My directive to you, and to all bus drivers on March 13 and 14, 1990, states that "you are required to do your pre-trip inspection before each route or trip". A copy of this directive is attached to this memo. This directive also referenced not only the District Bus Driver Handbook but also the State of Wisconsin Bus Driver Handbook as they pertain to pre-trip inspections which you had received earlier. This directive also states "if you have any questions see me".

Pre-trip inspections are a high priority item from both a safety and preventive maintenance standpoint in this District and the State of Wisconsin. The Wautoma Area School District references this topic on Page 1 of its Handbook and on page 3 of the State's Handbook. It is also referenced in the Bus Driver Job Description as items 2 and 7.

In addition, part of the rationale for housing the buses at the District Bus Garage rather than at the bus drivers' homes was to better monitor the carrying out of the pre-trip inspections. You were a part of that negotiations.

Therefore the District believes you have had a good and sufficient notice as to your responsibility in carrying out the required pre-trip inspection, and/or the opportunity to learn, if you did not.

As you have failed, on Monday, March 26, 1990, to carry out this duty and/or responsibility in a satisfactory fashion, you are hereby noticed that you are being suspended without pay for three (3) days (Wednesday, March 28; Thursday, March 29, and Friday March 30). You will also have to pay the health insurance premium for said three (3) days in the amount of $12.69 on or before Friday, April 6, 1990. Christine Rebarchik, Payroll Bookkeeper, will assist you in this matter.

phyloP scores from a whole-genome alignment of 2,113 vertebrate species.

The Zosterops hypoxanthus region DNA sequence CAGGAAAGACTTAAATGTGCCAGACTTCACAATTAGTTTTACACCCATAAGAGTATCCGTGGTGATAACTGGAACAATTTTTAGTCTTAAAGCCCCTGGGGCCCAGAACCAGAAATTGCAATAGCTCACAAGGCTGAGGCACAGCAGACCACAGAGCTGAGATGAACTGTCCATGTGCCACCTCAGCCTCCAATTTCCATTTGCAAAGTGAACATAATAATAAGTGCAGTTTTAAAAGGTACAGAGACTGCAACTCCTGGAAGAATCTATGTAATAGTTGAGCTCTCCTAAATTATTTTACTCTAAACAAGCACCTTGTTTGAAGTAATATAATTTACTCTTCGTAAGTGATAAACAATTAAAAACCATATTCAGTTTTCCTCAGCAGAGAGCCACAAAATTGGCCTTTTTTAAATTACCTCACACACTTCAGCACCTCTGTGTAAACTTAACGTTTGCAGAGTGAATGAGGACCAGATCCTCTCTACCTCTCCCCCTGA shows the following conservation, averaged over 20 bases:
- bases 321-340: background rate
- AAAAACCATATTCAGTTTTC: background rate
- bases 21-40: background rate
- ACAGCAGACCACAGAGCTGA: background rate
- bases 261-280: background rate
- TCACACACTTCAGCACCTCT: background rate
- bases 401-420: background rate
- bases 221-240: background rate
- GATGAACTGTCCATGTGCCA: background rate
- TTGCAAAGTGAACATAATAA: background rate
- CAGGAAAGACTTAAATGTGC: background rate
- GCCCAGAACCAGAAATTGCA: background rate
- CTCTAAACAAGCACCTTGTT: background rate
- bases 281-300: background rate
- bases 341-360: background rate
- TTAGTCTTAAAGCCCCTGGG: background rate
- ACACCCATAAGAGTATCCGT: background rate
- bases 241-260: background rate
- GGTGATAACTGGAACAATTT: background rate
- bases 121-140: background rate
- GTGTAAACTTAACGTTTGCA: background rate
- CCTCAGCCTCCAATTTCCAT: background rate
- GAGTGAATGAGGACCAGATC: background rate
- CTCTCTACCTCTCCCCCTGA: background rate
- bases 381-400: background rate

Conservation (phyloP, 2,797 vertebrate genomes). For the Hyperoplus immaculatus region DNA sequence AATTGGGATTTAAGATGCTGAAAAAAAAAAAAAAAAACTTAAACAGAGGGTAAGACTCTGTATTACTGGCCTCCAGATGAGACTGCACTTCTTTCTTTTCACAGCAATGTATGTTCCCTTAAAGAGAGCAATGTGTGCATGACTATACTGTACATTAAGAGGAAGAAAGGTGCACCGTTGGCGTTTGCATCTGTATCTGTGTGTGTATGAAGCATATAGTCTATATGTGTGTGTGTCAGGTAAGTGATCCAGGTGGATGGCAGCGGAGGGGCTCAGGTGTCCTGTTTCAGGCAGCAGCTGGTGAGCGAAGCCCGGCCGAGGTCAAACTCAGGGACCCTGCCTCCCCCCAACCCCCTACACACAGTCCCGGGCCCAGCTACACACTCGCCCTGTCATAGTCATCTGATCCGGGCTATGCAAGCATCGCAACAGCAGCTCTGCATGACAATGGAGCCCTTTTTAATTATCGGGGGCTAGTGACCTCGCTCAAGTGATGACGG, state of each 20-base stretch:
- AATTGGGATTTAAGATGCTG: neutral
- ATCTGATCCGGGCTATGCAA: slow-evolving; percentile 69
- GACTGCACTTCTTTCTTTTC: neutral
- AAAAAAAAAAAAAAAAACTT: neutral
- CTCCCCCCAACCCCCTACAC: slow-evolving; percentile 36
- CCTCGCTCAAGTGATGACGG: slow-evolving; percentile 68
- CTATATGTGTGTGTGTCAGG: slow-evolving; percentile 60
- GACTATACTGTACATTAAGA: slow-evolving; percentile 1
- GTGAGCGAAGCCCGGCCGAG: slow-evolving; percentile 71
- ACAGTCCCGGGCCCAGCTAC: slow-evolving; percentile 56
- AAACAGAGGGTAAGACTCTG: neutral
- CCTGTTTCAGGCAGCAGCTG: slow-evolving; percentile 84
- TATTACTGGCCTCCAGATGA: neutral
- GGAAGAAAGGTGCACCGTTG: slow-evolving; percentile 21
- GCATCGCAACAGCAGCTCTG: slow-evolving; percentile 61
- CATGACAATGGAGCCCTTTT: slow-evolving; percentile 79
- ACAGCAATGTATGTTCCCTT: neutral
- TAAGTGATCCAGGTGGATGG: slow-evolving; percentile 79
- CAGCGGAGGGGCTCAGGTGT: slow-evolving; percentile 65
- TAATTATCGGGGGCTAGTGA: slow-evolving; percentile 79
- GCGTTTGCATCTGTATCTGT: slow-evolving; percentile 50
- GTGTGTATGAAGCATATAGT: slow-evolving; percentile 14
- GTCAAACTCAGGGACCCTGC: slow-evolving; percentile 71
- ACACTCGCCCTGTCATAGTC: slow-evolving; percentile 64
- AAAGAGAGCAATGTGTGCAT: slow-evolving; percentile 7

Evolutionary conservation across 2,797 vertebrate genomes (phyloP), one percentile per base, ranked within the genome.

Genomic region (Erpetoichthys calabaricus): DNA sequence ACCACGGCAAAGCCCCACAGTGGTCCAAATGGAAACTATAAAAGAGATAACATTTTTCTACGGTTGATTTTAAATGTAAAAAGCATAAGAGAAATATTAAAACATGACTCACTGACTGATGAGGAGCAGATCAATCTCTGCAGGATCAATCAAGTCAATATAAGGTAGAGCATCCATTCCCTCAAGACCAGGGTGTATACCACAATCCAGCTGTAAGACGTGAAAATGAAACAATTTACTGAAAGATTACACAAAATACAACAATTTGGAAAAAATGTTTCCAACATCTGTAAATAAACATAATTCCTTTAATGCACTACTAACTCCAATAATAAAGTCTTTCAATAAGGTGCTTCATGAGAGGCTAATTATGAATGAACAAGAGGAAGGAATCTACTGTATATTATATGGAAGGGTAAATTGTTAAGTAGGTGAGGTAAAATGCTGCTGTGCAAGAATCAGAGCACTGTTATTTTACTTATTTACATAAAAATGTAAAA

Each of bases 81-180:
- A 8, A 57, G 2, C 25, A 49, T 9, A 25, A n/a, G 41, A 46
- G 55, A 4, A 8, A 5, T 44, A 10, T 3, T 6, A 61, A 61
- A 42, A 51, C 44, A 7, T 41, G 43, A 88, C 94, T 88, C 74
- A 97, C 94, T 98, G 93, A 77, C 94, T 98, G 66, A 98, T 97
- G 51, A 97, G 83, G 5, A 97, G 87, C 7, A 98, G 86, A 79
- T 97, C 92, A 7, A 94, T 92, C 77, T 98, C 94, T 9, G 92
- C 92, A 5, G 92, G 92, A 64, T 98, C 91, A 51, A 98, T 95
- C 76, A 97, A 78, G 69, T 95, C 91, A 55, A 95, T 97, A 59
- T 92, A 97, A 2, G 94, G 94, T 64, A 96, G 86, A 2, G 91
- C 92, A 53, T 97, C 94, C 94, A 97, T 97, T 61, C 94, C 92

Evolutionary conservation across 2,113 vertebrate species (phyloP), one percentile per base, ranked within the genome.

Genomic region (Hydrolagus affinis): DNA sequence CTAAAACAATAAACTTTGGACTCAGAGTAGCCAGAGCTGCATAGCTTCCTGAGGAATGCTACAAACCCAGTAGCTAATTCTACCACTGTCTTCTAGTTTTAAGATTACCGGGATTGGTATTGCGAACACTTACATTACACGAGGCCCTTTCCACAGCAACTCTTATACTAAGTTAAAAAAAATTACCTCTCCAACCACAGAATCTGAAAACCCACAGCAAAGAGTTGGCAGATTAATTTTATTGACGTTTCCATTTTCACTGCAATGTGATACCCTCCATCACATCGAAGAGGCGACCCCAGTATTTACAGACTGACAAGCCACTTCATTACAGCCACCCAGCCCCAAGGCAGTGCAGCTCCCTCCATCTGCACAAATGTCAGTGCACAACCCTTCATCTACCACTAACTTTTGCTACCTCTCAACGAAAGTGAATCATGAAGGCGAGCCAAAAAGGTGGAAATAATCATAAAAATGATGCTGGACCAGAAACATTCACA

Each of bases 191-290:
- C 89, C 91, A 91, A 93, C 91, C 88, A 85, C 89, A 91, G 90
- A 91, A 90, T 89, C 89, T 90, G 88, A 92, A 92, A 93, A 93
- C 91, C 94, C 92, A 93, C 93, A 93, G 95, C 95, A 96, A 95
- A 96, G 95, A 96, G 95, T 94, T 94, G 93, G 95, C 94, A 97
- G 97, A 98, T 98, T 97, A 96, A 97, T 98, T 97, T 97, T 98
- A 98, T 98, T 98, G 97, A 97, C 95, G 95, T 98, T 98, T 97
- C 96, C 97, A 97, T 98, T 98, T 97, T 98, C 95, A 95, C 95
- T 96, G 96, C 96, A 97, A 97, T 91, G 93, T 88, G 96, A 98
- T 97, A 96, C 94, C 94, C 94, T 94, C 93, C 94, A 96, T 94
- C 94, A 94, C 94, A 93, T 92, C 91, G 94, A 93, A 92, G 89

You shall return to your regularly assigned bus driving duties on Monday, April 2, 1990. Upon your return, please make sure you follow the pre-trip inspection check list which is attached to this memo.

It should be further noted that future violations of your work rules and/or directives shall result in the District taking additional disciplinary action which may include your termination of employment with the Wautoma Area School District.

In his grievance, Grievant asserted that the suspension violated the Agreement and requested that the abovenoted memorandum and suspension be rescinded and that Grievant be made whole.


ISSUE 1 should be answered "yes." The Grievant admits that he did not check under the hood of his school bus before his first trip on the morning of March 26, 1990.